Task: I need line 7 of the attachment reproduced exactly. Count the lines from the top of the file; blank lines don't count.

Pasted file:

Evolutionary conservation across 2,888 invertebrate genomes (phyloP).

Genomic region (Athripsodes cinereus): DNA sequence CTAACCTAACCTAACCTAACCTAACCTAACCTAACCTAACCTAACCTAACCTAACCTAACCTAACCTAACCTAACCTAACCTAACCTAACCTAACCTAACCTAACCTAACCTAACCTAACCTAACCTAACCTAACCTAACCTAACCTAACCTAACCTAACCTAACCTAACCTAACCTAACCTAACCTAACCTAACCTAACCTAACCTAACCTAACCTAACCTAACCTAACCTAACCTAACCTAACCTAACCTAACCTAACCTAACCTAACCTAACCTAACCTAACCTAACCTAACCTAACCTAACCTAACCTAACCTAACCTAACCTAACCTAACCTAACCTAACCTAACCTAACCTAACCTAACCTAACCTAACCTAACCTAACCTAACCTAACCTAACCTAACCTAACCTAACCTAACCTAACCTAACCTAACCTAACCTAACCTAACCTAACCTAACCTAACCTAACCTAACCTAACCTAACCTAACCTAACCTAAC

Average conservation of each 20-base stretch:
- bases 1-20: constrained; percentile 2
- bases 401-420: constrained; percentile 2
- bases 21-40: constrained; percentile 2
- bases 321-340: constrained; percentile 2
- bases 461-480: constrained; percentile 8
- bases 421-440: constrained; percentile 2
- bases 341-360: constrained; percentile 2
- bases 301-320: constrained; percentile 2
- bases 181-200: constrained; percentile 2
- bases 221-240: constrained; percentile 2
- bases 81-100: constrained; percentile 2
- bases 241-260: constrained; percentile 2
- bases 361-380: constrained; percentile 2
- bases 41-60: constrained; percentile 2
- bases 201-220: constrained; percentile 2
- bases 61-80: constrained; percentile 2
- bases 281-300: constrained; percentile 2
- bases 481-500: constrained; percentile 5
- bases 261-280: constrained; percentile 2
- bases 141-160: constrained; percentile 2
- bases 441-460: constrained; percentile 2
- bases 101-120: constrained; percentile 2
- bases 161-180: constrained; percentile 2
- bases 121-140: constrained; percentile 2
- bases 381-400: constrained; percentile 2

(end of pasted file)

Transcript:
- bases 321-340: constrained; percentile 2